Oh, one personal goal I already reached is that I skied the Vasaloppet, the world's biggest cross-country ski race (90km) in Sweden with over 15000 participants. It was a fantastic opportunity, and I would do it again!
I'm joining a research expedition as the only woman with the Arctic Research Group to Svalbard in August, my biggest adventure so far, which I'm looking forward to. I have two goals with the expeditions that I hope to achieve. The first one is to raise awareness about climate change and its consequences in the arctic regions.
The other, equally important to me, is to inspire more women to step out of their comfort zones and take more space - whether it's a board room or a research expedition to the remote corners of our planet.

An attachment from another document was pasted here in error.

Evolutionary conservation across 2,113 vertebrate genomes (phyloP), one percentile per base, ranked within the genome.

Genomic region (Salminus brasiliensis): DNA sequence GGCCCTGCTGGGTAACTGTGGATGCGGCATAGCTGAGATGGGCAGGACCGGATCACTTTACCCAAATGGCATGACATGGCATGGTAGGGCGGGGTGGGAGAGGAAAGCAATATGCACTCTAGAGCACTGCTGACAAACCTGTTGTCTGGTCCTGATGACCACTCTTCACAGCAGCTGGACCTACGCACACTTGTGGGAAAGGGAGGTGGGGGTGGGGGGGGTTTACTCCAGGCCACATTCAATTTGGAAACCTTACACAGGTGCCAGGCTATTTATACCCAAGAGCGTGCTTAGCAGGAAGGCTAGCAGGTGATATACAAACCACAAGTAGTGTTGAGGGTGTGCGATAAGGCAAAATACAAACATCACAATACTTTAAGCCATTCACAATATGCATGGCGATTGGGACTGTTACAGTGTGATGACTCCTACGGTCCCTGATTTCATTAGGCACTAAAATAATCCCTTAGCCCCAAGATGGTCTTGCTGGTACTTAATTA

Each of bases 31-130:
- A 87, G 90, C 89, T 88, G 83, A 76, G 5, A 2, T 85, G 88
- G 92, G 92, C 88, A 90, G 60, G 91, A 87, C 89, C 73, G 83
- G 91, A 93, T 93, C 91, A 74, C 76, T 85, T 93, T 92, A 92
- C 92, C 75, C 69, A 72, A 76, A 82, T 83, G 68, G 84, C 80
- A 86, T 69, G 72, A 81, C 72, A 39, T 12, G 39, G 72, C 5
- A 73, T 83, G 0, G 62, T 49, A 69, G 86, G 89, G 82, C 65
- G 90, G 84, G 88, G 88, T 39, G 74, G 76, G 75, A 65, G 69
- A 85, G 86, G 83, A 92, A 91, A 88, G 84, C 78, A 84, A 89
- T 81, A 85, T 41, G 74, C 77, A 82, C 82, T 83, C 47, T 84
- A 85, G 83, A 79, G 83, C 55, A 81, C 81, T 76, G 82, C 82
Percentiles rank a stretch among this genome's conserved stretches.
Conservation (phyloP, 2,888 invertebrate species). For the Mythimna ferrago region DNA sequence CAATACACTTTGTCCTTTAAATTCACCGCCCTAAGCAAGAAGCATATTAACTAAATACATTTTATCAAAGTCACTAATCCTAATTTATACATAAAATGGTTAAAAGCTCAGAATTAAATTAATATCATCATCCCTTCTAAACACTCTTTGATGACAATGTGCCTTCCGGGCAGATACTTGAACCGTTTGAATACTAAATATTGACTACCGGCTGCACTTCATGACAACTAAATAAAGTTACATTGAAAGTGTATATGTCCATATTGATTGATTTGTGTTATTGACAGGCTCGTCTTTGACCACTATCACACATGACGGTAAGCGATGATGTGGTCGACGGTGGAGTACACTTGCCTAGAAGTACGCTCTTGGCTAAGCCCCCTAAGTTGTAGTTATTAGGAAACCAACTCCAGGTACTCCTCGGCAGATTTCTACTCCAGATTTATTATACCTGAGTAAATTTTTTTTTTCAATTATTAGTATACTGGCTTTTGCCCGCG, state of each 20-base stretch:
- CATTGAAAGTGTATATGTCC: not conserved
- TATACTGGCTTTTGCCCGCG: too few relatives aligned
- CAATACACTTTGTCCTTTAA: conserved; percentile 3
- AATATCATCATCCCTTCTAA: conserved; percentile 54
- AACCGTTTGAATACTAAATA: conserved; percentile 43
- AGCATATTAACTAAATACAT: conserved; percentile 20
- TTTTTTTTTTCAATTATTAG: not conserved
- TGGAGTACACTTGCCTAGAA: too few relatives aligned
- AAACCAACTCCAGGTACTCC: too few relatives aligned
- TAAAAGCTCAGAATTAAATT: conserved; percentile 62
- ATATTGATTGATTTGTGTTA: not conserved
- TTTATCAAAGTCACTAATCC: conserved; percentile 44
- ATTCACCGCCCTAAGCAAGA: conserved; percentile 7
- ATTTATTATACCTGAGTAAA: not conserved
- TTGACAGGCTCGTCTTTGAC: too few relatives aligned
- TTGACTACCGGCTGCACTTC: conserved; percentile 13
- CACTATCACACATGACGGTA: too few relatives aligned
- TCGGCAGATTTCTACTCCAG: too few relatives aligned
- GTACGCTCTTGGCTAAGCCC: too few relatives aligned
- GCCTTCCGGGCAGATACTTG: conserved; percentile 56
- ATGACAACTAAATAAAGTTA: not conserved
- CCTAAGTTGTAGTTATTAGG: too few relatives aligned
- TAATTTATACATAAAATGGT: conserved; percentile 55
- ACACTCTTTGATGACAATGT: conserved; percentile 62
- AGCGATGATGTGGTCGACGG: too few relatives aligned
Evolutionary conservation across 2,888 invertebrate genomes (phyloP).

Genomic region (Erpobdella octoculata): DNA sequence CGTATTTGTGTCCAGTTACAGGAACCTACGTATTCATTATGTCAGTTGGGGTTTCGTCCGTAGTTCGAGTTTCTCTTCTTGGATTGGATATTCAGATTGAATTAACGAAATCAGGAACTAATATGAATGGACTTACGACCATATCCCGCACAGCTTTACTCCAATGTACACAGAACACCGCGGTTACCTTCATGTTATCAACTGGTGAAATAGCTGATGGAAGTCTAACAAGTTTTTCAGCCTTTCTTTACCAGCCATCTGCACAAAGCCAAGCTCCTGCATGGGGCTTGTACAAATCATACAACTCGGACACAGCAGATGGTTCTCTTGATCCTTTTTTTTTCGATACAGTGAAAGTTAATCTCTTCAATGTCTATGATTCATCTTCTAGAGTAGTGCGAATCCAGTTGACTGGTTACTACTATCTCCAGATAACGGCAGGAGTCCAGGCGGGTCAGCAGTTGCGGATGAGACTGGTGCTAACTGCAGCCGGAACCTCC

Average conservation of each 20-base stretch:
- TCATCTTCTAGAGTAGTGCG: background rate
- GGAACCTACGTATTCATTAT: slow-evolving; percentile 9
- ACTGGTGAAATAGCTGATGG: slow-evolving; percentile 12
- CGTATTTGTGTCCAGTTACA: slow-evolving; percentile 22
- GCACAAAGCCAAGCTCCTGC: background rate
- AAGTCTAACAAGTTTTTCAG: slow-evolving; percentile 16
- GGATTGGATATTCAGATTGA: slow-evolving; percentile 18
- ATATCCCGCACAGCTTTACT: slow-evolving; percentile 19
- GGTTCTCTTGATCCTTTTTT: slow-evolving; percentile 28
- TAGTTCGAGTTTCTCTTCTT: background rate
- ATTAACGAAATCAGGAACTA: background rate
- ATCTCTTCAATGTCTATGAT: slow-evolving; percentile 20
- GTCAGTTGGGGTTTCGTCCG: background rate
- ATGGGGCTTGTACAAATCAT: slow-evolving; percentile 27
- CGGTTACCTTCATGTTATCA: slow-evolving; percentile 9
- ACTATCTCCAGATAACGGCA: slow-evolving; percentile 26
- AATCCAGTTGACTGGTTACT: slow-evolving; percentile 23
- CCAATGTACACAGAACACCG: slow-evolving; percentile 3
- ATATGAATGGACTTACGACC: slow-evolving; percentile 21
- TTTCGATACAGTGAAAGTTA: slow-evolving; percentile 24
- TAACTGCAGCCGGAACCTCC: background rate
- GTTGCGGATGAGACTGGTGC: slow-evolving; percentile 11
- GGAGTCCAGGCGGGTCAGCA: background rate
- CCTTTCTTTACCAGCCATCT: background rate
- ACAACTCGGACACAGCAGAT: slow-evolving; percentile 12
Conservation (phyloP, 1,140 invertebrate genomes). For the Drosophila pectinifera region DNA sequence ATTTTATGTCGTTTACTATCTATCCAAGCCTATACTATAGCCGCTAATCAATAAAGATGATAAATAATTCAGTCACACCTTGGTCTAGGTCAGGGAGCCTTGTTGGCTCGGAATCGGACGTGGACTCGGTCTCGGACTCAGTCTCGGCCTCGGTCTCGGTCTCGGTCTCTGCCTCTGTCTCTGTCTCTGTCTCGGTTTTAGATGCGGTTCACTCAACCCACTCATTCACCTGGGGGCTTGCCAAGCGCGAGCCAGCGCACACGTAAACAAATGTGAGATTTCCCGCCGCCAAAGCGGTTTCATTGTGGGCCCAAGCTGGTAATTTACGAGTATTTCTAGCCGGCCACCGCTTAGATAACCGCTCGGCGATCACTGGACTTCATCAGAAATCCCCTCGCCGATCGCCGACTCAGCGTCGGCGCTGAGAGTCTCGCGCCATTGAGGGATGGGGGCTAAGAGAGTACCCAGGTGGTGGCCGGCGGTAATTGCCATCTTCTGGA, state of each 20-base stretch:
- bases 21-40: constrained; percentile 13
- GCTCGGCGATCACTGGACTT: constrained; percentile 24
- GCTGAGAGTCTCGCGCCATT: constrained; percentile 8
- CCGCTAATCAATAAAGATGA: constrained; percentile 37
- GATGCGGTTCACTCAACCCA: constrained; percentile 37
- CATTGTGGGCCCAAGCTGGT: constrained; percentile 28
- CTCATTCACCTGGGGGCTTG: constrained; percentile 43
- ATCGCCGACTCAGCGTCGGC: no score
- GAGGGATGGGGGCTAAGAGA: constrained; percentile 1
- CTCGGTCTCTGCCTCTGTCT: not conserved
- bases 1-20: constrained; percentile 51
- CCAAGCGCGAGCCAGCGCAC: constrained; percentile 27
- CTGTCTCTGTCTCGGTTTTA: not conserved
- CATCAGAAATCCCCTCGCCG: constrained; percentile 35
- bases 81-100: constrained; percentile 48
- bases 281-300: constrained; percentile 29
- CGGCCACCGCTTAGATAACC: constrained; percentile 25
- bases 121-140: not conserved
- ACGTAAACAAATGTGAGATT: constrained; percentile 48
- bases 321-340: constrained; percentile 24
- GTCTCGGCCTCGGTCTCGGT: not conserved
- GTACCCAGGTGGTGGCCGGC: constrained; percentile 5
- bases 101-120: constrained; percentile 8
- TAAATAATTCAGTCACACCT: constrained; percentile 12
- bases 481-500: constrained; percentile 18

The other, equally important to me, is to inspire more women to step out of their comfort zones and take more space in male-dominated environments - whether it's a board room or an research expedition to the remote corners of our planet.
Spending time in the mountains or by the sea. Skiing, sailing, or on a surfboard - being one with nature makes me really happy. Also, when I have a good work-life balance, get to spend time with my friends and family, and feel strong and healthy, I'm the happiest.
As the first employee, you'll likely join the company during its very earliest stages. This means you'll work closely with the founders to realize their vision. You may be involved in developing the company's core products or services, establishing operational processes, and building the initial customer base. This can be a dynamic and fast-paced environment, presenting new challenges and opportunities each day.